Exploring Michigan Wineries in Southeast Michigan

Michigan is home to sprawling acres of beautiful wine country. Today’s guest blogger Philip Rudy gives us the inside scoop on a new wine trail coming to Southeast Michigan. 

There is no official date yet, but a new wine trail is coming to Southeast Michigan. There really isn’t an official wine trail in the area as of yet, even though it has been considered a great destination for wine-tasting for quite some time.

Photo courtesy of Charles Ruthruff, Sandy Shores Winery

There are 16 wineries participating in the new wine trail. Among the wineries participating are Westview Orchards and Winery in Washington, Sandy Shores Winery in Jeddo, Blue Water Winery in Lexington, Dizzy Daisy Winery in Bad Axe, S & G Winery in Lapeer, Village Winery in Romeo and coming soon 3 North Vines in Croswell. Also included are Superior Lakes Winery in Harrison Township, Filipo Marc Winery in Clinton Township, Fieldstone Winery in Rochester Hills, Blake’s Cider House and Winery in Armada, Sage Creek Winery in Memphis, The Green Barn Winery in Smith’s Creek and the Washington Street Wine House in New Baltimore.

To learn more about the new wine trail going up in Southeast Michigan, I got a hold of Tom Gray, a businessman and community booster that is helping to organize the new wine trail and asked him a few questions:

What are some of the main attractions of this wine trail?

This depends on whether you “Discover the Green” or “Discover the Blue.”

The attractions are very diverse. If you “Discover the Blue” you will visit tasting rooms near beaches on Lake St. Clair,  St. Clair River, Lake Huron, Clinton River and the Black River. Some of the main attractions are the drawbridge in Port Huron or several lighthouses on Lake Huron.

If you “Discover the Green” you will enjoy tasting rooms at orchards, vineyards, and downtowns (both large and small). We even have a tasting room at a horse ranch that offers a saddle for a stool at the bar. You will find a tasting room in the loft of a barn at a 200 year old farm. This loop also features a new winery at an orchard that is nothing short of spectacular complete with a Fieldstone fireplace and incredible woodwork.

Where do these wineries get their grapes/wine from?

About 40% of the wineries use Michigan based fruits and juices. The balance comes from California and some other regions for now. One tasting room makes award winning wine from a Honey base.

What makes this wine trail different than other wine trails?

While still too early to tell, I anticipate the primary difference of this trail compared to others could end up being our visitors from Canada. The trail is nestled between 4 current border crossing and 3 international airports. Train transportation is also available from Chicago to Toronto. The trail is also home to the second and third largest counties in the state – Oakland and Macomb. For those wine enthusiasts that can’t make the 3 to 5 hour drive to other established trails in MI, this maybe a convenient alternative.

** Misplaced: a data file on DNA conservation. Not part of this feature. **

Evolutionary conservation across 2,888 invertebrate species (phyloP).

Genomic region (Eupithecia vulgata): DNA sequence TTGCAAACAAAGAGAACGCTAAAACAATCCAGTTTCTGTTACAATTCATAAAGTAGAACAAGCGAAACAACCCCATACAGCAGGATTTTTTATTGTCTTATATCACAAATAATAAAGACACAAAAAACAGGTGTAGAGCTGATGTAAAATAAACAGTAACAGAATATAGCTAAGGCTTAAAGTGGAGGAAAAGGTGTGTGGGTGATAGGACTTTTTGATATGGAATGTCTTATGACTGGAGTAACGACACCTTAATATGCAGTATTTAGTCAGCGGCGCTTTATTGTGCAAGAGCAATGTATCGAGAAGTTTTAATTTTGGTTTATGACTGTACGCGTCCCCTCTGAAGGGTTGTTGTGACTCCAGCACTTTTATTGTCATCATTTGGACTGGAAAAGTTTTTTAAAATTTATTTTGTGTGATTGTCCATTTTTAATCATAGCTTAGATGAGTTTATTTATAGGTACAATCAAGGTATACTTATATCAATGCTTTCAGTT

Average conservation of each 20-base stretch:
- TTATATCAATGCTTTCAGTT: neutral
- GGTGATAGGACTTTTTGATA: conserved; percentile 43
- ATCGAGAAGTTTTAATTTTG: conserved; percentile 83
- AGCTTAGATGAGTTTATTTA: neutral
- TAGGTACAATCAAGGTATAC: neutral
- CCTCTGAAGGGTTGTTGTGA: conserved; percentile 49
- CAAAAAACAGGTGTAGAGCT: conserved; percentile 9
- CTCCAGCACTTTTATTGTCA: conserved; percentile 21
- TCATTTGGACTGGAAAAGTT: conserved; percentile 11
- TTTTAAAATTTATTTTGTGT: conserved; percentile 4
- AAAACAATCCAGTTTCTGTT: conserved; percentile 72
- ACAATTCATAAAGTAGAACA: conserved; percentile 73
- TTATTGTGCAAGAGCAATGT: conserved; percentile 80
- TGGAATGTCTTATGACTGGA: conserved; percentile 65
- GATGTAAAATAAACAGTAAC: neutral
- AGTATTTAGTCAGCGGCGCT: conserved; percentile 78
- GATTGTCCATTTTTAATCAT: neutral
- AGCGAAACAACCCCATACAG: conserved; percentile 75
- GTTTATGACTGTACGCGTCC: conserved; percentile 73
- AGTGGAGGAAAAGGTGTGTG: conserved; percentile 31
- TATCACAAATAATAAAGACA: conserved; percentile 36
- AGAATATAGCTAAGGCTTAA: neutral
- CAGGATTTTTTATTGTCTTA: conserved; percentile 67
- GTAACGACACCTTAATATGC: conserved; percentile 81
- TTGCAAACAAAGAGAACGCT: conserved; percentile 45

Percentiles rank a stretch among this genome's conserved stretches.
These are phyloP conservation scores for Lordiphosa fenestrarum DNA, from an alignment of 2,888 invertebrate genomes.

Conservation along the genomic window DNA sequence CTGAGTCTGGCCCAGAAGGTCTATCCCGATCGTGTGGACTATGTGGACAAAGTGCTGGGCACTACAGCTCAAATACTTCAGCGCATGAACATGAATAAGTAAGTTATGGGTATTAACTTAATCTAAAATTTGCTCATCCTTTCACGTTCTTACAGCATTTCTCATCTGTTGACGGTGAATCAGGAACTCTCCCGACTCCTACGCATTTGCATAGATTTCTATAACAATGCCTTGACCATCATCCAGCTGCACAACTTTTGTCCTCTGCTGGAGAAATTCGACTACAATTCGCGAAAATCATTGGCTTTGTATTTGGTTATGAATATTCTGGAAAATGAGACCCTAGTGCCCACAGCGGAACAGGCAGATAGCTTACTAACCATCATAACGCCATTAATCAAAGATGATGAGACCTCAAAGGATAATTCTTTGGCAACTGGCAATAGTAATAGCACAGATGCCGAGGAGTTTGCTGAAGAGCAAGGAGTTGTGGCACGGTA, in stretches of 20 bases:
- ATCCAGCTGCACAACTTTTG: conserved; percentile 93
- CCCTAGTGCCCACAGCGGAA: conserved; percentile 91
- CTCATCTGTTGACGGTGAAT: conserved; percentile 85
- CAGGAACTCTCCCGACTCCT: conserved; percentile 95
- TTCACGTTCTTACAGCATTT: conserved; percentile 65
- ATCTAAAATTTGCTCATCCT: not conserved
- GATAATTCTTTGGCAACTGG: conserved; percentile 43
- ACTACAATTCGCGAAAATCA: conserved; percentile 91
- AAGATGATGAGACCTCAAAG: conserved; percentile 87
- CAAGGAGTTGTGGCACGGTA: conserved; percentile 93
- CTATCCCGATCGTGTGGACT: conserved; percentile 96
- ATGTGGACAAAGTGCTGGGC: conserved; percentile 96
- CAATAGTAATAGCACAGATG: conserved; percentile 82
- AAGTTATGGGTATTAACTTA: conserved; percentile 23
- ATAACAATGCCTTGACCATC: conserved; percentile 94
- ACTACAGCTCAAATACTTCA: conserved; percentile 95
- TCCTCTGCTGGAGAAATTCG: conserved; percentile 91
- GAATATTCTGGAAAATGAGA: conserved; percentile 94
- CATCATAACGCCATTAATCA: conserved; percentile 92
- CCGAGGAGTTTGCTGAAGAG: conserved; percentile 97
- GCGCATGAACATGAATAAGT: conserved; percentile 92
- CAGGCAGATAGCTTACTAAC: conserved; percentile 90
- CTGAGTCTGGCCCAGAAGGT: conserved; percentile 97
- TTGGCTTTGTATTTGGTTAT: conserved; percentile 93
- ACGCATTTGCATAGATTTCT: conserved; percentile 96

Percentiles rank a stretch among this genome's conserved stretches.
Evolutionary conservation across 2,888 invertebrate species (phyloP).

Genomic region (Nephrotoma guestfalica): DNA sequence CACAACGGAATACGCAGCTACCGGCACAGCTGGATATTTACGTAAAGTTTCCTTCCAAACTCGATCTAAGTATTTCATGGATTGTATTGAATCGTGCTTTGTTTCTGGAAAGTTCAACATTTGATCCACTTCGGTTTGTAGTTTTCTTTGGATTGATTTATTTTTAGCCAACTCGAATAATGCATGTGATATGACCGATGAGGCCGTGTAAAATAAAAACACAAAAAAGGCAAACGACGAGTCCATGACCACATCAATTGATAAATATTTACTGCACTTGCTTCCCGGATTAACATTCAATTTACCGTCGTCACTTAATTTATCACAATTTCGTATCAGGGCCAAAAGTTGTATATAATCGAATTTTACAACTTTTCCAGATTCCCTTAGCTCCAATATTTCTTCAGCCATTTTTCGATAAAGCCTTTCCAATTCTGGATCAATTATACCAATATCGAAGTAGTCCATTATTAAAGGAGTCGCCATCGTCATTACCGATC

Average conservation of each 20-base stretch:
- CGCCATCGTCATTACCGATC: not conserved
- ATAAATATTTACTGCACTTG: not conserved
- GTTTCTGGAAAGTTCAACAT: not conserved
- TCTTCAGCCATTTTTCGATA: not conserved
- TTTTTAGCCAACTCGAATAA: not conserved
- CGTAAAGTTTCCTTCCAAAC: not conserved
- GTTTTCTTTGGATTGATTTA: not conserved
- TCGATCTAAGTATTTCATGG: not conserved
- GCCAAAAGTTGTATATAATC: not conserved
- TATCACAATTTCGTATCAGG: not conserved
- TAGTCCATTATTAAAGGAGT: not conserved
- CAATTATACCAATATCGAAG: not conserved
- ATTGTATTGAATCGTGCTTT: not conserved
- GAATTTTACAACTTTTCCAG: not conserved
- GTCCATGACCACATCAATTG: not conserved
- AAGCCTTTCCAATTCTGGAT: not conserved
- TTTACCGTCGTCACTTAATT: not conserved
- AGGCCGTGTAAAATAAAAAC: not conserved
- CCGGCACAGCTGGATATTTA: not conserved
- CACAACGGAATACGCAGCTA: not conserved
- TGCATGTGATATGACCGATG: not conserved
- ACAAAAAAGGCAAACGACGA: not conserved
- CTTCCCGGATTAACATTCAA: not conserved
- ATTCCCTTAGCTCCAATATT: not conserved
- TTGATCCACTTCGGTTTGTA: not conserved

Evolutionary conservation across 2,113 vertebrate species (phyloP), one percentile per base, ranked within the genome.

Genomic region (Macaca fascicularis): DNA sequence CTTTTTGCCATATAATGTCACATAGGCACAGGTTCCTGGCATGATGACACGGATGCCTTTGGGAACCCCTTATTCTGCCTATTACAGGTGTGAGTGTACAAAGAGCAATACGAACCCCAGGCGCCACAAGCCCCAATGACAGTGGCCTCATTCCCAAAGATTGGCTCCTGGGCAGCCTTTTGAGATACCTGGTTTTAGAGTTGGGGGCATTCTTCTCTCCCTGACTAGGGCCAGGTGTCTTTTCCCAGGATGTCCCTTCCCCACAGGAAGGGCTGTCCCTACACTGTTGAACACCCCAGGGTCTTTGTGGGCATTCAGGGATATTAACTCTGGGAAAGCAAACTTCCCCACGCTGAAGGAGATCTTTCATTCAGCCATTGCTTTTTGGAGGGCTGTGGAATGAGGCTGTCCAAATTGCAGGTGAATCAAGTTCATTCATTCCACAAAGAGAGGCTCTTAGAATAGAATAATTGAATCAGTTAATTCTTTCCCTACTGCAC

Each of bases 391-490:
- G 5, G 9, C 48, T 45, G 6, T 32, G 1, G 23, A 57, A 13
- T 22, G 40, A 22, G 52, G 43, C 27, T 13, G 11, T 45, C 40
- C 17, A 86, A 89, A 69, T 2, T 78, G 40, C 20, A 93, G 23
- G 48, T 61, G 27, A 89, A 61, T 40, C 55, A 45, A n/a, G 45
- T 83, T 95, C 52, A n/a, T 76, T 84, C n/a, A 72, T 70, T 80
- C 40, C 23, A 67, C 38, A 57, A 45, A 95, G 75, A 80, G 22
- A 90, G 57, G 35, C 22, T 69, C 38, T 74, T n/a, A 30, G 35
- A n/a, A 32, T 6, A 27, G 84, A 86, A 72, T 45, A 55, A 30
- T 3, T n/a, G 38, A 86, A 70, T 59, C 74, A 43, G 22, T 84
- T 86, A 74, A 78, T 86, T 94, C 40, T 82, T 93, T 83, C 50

When will the season be open?

From chatting with most of the winery owners the goal is be a year round destination.

How many miles does it stretch from point to point?

At present the trail stretches 83 miles point to point. The perimeter is 216 miles. For the best experience on the trail you should consider spending the night at one of our affiliated Hotels or B&B. We will have 5 or 6 suggested loops available to choose from along with dining, lodging and recommended points of interest. We plan to make this easy safe and fun.

One fun fact about the wine trail?

Watching people tell their friends where exactly in Michigan it is located -Just open your hand and point to the Thumb!

Have you visited any of the great Michigan wineries along the new wine trail? Tell us about your experience! 

 Philip Rudy is an “all-things Michigan enthusiast” and owner of Michigan Wine Trail as well as part-time webmaster and blogger at Spartan Hall of Fame.

Explore Pure Michigan’s Wineries this Season

Michigan Wine Month might be coming to an end, but there’s still plenty of opportunity to get out and experience Michigan’s wineries this year. And with more than 100 wineries nestled among 15,000 acres of scenic vineyards, Michigan truly is wine country.

With wineries being one of the features in the Pure Michigan summer video series, we spoke with Linda Jones of the Michigan Grape and Wine Industry Council to get the inside information on what visitors to Michigan’s wineries can expect this spring and summer.

Learn more in the video below and in the questions from Linda that follow. For more information on wineries in Michigan or to plan your summer vacation, visit michigan.org.

Q: Can you tell us a little bit about yourself?